Last week, I travelled to Bratislava, Slovakia, for the European Aviation Safety Agency’s (EASA) annual safety conference; this year gathering under the theme of ‘New Technologies and New Business Models: Meeting expectations’.

Held in Bratislava to coincide with Slovakia currently holding the 6 month rotating presidency of the Council of the EU, the conference was attended by a wide range of people from across Europe, and across industry, regulators and other interested observers. The two day event was well attended by over 200 people, from 32 countries and over 130 organisations, and discussions in and around the conference agenda focused primarily on how innovations in the aviation industry are set to pose both an enormous challenge and opportunity to improving aviation safety across Europe.

My 5 key takeaways from the 2 conference are below:

1. Safety regulations must be an enabler of innovation:

EASA Executive Director Patrick Ky kicked off the conference with a clear message to delegates – ‘more safety can sometimes be a barrier to safety’. He emphasised how real and tangible ways to improve safety across Europe would only be found if new technology is embraced at an early stage, and that safety regulation and regulatory processes are constantly re-visited. Whilst he acknowledged this would be a challenge for regulators, he stated that only by adapting to a performance based approach can EASA maximise its safety responsibilities in the future.

2. Great innovations can create a market, but clear business models are a must:

A key note speech by Jeffrey ‘Jam’ McGuire, an open source and innovation evangelist, energised the conference with his presentation on how to make good of innovation. ‘Jam’ took the conference through examples of various business models from disruptor companies (e.g. Amazon, Uber etc) and outlined why they are successful, and emphasised how ‘technology itself does not a business model make’. Linking into the Aviation safety theme, he outlined that in order to make the most of innovation, ‘you need to have a clear understanding of why you are innovating, how your innovation can be implemented and what steps you need to make to achieve success…completing the golden circle’.

3. The lesson for Aerospace manufactures? Test, test and test again!:

A presentation from Safran outlined just how long it can take to get a new product to market. The CFM LEAP engine took 10 years of development, even before the certification process began. The creation of a test pyramid strategy enabled a step by step approach to be followed: with 5,000 tests at the start of the process, finally whittled down to an end goal of 2 full scale engine tests in order to achieve certification. This pyramid approach was mirrored by Rolls-Royce, who outlined how in order to introduce 3D printed parts successfully , a ‘licence to operate’ strategy was devised. This enabled the company to scale up production effectively. Both companies agreed that engagement with the regulator at an early stage was key to the market success of these innovations.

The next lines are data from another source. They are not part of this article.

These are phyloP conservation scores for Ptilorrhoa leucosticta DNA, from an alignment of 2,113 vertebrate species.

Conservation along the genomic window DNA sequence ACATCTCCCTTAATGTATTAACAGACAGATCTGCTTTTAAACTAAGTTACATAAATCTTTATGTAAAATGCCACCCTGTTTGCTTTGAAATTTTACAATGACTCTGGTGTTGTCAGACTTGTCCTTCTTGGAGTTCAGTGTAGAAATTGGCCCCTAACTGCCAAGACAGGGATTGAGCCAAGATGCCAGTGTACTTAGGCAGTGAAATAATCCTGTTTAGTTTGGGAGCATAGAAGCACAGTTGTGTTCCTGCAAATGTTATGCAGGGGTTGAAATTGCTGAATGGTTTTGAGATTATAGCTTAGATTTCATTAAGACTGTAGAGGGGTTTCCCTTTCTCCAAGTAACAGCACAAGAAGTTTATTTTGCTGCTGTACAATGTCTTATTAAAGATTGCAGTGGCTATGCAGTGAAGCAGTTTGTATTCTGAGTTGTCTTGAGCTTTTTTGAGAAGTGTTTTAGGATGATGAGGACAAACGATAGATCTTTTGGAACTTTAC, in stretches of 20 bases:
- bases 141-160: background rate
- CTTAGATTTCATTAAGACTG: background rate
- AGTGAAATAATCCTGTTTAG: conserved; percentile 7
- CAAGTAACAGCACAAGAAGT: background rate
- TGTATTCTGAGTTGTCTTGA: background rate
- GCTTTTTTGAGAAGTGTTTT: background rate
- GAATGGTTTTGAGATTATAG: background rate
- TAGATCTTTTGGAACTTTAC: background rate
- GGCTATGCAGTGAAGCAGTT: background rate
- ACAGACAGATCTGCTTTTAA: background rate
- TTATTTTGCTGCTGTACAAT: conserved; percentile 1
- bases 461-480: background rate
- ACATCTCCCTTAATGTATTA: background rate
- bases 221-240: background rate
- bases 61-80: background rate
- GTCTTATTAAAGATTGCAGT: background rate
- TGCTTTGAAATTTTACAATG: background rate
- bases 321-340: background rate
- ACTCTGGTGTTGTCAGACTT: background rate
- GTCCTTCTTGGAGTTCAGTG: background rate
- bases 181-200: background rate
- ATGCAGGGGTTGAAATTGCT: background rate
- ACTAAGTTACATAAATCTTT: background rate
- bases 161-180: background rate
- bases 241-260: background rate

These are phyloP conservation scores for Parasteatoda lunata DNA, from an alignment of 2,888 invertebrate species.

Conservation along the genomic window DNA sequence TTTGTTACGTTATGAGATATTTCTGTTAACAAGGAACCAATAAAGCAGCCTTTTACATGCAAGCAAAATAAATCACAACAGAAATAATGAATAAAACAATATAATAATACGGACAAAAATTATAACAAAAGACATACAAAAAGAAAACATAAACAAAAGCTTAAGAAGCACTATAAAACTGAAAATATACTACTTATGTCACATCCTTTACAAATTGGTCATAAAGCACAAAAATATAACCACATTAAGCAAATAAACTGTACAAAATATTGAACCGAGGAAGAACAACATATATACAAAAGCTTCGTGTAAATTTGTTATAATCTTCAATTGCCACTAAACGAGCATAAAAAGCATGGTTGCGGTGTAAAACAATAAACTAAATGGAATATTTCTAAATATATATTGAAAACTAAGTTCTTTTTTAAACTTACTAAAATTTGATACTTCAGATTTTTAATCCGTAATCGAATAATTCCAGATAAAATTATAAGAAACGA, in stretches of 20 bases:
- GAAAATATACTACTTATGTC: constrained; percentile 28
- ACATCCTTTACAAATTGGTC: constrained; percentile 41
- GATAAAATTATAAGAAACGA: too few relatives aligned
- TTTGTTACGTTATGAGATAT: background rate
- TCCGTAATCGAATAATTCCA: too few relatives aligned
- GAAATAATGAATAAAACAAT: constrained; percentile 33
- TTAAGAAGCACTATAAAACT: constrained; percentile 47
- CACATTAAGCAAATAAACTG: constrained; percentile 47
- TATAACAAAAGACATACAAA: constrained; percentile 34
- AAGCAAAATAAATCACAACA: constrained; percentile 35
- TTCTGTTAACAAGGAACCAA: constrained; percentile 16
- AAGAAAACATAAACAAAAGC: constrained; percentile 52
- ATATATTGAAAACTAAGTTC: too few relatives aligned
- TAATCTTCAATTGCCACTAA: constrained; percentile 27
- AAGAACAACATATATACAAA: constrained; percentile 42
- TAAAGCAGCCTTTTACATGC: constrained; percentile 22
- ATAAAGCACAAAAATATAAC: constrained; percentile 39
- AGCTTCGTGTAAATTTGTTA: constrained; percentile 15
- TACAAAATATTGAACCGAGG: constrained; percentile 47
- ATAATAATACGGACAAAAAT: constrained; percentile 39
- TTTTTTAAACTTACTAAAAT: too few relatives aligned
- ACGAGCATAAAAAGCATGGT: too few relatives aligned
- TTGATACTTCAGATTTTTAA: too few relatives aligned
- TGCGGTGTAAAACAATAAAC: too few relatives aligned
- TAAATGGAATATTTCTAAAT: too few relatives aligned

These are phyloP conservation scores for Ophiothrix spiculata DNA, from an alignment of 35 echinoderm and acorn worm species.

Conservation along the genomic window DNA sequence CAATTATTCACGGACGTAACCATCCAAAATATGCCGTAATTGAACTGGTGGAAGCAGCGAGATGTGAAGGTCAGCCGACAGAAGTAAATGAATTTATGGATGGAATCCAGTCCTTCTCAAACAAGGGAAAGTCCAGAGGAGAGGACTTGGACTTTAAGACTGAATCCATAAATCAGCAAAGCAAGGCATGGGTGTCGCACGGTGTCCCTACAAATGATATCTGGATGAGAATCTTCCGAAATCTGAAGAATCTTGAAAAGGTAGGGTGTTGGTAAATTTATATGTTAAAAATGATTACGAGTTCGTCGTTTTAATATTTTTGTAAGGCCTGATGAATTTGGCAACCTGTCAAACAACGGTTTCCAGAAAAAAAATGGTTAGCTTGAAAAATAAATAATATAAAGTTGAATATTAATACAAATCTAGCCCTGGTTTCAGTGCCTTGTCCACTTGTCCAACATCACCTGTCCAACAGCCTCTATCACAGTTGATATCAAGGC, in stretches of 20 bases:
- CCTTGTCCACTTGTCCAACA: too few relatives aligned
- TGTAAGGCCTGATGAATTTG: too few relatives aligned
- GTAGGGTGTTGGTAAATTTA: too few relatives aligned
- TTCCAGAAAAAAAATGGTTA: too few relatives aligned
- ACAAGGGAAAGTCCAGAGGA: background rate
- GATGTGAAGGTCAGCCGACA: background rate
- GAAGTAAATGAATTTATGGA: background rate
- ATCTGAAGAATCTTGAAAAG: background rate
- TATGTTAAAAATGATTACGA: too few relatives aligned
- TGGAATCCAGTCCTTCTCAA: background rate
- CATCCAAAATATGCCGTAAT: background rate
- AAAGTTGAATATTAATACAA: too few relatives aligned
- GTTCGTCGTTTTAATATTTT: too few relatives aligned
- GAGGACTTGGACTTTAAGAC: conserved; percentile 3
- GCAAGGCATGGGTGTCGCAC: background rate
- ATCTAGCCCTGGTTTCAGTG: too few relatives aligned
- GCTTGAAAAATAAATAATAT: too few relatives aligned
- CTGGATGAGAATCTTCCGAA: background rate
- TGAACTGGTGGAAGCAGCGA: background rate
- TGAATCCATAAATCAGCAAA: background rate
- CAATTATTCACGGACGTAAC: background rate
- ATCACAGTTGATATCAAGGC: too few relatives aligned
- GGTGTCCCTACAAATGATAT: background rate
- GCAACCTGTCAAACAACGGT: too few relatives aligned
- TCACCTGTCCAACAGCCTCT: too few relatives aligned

4. New businesses are engaging with Aviation safety regulations for the first time:

Day 2 included a panel session on how new businesses were challenging legacy concepts, and included US camera manufacturer GoPro. With the development of a new drone, GoPro outlined how they had entered the world of aviation regulation for the first time, but were keen to establish a responsible relationship with the regulator from the start. This meant understanding and respecting the responsibilities it had as a new user of airspace, but also making it clear to regulators the barriers it sees to effective implementation of its product. This came across as an increasing trend in aviation (in terms of both new manufacturers and new service providers entering the aviation environment), as new companies look to offer solutions and showcase how they can ‘break’ the safety rules in order to improve the rules.

5. Trust is key to utilising big data in Aviation safety:

The final panel of the conference focused on how the sector could utilise big data to its advantage and improve aviation safety. The panel agreed that aviation was already seen as an experienced industry in gathering and reporting data, and therefore was a mature sector with a ‘just culture’ approach when it came to sharing information. However, the key theme that emerged was the need to establish more and more trust between industry, regulators and new entrants in order to share even more data, especially data in its rawest form. Opening up the sector for new businesses to interact and analyse safety data to spot trends or patterns which may help improve safety, was seen as a potentially game-changing if not challenging, way forward.

(Bonus observation):

Attending the conference also gave me time to discuss with a wide range of European aviation stakeholders, the issue of the UK’s relationship with EASA following the EU referendum vote back in June. The general feedback I received from those delegates I spoke to was to highlight the positive aspects of the UK’s membership of EASA, and the level of expertise and influence the UK has in rulemaking and within technical working groups. Many remained hopeful that the UK could remain an integral part of the safety regulatory environment in Europe, not only in order to tackle to challenges around new technology which the conference had convened to discuss, but also in order to maintain the overall competitiveness of European industry itself.